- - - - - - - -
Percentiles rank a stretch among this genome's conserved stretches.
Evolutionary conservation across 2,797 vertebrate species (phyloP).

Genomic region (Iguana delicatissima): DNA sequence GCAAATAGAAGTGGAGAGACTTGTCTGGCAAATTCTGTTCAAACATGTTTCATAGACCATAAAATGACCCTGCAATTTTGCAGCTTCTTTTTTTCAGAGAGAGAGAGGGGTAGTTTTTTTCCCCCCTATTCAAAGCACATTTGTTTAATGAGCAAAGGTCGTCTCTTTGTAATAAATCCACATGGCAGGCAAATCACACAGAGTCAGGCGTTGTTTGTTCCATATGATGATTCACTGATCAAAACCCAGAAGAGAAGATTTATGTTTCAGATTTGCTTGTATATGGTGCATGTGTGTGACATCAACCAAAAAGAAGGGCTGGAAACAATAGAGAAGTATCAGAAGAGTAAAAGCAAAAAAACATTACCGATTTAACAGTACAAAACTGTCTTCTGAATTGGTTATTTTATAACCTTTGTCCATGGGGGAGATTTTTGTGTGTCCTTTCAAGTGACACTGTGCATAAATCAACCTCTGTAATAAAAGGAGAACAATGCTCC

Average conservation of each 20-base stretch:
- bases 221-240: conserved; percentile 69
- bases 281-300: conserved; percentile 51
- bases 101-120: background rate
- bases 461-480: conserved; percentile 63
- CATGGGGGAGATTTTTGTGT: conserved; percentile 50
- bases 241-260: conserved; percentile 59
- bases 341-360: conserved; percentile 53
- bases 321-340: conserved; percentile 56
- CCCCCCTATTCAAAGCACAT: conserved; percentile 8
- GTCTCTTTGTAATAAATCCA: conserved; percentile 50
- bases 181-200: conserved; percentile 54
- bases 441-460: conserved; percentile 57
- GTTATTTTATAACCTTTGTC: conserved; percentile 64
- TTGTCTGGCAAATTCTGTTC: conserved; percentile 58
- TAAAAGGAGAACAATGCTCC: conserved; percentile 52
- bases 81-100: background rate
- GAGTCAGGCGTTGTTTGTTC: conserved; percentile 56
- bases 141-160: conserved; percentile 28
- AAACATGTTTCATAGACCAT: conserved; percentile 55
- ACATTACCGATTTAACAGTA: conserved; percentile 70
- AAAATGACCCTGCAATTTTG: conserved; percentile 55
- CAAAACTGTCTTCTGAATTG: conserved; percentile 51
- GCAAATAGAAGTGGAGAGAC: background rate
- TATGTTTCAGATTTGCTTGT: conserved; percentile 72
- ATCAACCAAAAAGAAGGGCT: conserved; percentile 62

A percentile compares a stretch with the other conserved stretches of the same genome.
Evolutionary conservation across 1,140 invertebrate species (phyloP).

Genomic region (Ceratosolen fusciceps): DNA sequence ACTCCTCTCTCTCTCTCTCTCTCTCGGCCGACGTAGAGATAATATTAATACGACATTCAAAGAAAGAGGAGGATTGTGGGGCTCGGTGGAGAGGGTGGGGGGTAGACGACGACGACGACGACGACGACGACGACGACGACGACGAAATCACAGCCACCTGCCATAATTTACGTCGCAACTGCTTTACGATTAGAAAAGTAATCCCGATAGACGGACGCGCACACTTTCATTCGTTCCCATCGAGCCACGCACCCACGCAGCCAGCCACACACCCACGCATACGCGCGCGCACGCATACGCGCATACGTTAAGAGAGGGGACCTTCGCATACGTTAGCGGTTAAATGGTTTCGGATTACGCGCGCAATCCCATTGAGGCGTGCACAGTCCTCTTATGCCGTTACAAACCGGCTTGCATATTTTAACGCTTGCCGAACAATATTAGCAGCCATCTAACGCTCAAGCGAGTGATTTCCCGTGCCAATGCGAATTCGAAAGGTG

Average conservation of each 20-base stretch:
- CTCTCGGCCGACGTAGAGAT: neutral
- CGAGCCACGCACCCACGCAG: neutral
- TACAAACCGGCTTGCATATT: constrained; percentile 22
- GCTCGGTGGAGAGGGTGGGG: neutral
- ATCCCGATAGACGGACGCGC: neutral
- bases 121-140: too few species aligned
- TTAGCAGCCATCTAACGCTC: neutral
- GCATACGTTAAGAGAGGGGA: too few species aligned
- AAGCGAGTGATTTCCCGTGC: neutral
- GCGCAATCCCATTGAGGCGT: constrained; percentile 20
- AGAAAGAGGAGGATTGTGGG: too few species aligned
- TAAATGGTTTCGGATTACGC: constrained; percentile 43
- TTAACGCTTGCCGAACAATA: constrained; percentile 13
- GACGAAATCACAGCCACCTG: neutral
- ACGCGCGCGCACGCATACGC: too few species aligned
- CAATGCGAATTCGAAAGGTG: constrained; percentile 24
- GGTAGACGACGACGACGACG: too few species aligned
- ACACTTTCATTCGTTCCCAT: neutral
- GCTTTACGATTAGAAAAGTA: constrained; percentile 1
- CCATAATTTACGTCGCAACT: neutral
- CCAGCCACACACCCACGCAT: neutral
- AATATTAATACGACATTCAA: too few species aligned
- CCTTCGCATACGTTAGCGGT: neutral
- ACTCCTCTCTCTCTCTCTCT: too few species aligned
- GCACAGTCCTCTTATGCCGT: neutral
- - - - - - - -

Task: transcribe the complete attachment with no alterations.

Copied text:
Percentiles rank a stretch among this genome's conserved stretches.
Evolutionary conservation across 2,797 vertebrate species (phyloP).

Genomic region (Iguana delicatissima): DNA sequence GCAAATAGAAGTGGAGAGACTTGTCTGGCAAATTCTGTTCAAACATGTTTCATAGACCATAAAATGACCCTGCAATTTTGCAGCTTCTTTTTTTCAGAGAGAGAGAGGGGTAGTTTTTTTCCCCCCTATTCAAAGCACATTTGTTTAATGAGCAAAGGTCGTCTCTTTGTAATAAATCCACATGGCAGGCAAATCACACAGAGTCAGGCGTTGTTTGTTCCATATGATGATTCACTGATCAAAACCCAGAAGAGAAGATTTATGTTTCAGATTTGCTTGTATATGGTGCATGTGTGTGACATCAACCAAAAAGAAGGGCTGGAAACAATAGAGAAGTATCAGAAGAGTAAAAGCAAAAAAACATTACCGATTTAACAGTACAAAACTGTCTTCTGAATTGGTTATTTTATAACCTTTGTCCATGGGGGAGATTTTTGTGTGTCCTTTCAAGTGACACTGTGCATAAATCAACCTCTGTAATAAAAGGAGAACAATGCTCC

Average conservation of each 20-base stretch:
- bases 221-240: conserved; percentile 69
- bases 281-300: conserved; percentile 51
- bases 101-120: background rate
- bases 461-480: conserved; percentile 63
- CATGGGGGAGATTTTTGTGT: conserved; percentile 50
- bases 241-260: conserved; percentile 59
- bases 341-360: conserved; percentile 53
- bases 321-340: conserved; percentile 56
- CCCCCCTATTCAAAGCACAT: conserved; percentile 8
- GTCTCTTTGTAATAAATCCA: conserved; percentile 50
- bases 181-200: conserved; percentile 54
- bases 441-460: conserved; percentile 57
- GTTATTTTATAACCTTTGTC: conserved; percentile 64
- TTGTCTGGCAAATTCTGTTC: conserved; percentile 58
- TAAAAGGAGAACAATGCTCC: conserved; percentile 52
- bases 81-100: background rate
- GAGTCAGGCGTTGTTTGTTC: conserved; percentile 56
- bases 141-160: conserved; percentile 28
- AAACATGTTTCATAGACCAT: conserved; percentile 55
- ACATTACCGATTTAACAGTA: conserved; percentile 70
- AAAATGACCCTGCAATTTTG: conserved; percentile 55
- CAAAACTGTCTTCTGAATTG: conserved; percentile 51
- GCAAATAGAAGTGGAGAGAC: background rate
- TATGTTTCAGATTTGCTTGT: conserved; percentile 72
- ATCAACCAAAAAGAAGGGCT: conserved; percentile 62

A percentile compares a stretch with the other conserved stretches of the same genome.
Evolutionary conservation across 1,140 invertebrate species (phyloP).

Genomic region (Ceratosolen fusciceps): DNA sequence ACTCCTCTCTCTCTCTCTCTCTCTCGGCCGACGTAGAGATAATATTAATACGACATTCAAAGAAAGAGGAGGATTGTGGGGCTCGGTGGAGAGGGTGGGGGGTAGACGACGACGACGACGACGACGACGACGACGACGACGACGAAATCACAGCCACCTGCCATAATTTACGTCGCAACTGCTTTACGATTAGAAAAGTAATCCCGATAGACGGACGCGCACACTTTCATTCGTTCCCATCGAGCCACGCACCCACGCAGCCAGCCACACACCCACGCATACGCGCGCGCACGCATACGCGCATACGTTAAGAGAGGGGACCTTCGCATACGTTAGCGGTTAAATGGTTTCGGATTACGCGCGCAATCCCATTGAGGCGTGCACAGTCCTCTTATGCCGTTACAAACCGGCTTGCATATTTTAACGCTTGCCGAACAATATTAGCAGCCATCTAACGCTCAAGCGAGTGATTTCCCGTGCCAATGCGAATTCGAAAGGTG

Average conservation of each 20-base stretch:
- CTCTCGGCCGACGTAGAGAT: neutral
- CGAGCCACGCACCCACGCAG: neutral
- TACAAACCGGCTTGCATATT: constrained; percentile 22
- GCTCGGTGGAGAGGGTGGGG: neutral
- ATCCCGATAGACGGACGCGC: neutral
- bases 121-140: too few species aligned
- TTAGCAGCCATCTAACGCTC: neutral
- GCATACGTTAAGAGAGGGGA: too few species aligned
- AAGCGAGTGATTTCCCGTGC: neutral
- GCGCAATCCCATTGAGGCGT: constrained; percentile 20
- AGAAAGAGGAGGATTGTGGG: too few species aligned
- TAAATGGTTTCGGATTACGC: constrained; percentile 43
- TTAACGCTTGCCGAACAATA: constrained; percentile 13
- GACGAAATCACAGCCACCTG: neutral
- ACGCGCGCGCACGCATACGC: too few species aligned
- CAATGCGAATTCGAAAGGTG: constrained; percentile 24
- GGTAGACGACGACGACGACG: too few species aligned
- ACACTTTCATTCGTTCCCAT: neutral
- GCTTTACGATTAGAAAAGTA: constrained; percentile 1
- CCATAATTTACGTCGCAACT: neutral
- CCAGCCACACACCCACGCAT: neutral
- AATATTAATACGACATTCAA: too few species aligned
- CCTTCGCATACGTTAGCGGT: neutral
- ACTCCTCTCTCTCTCTCTCT: too few species aligned
- GCACAGTCCTCTTATGCCGT: neutral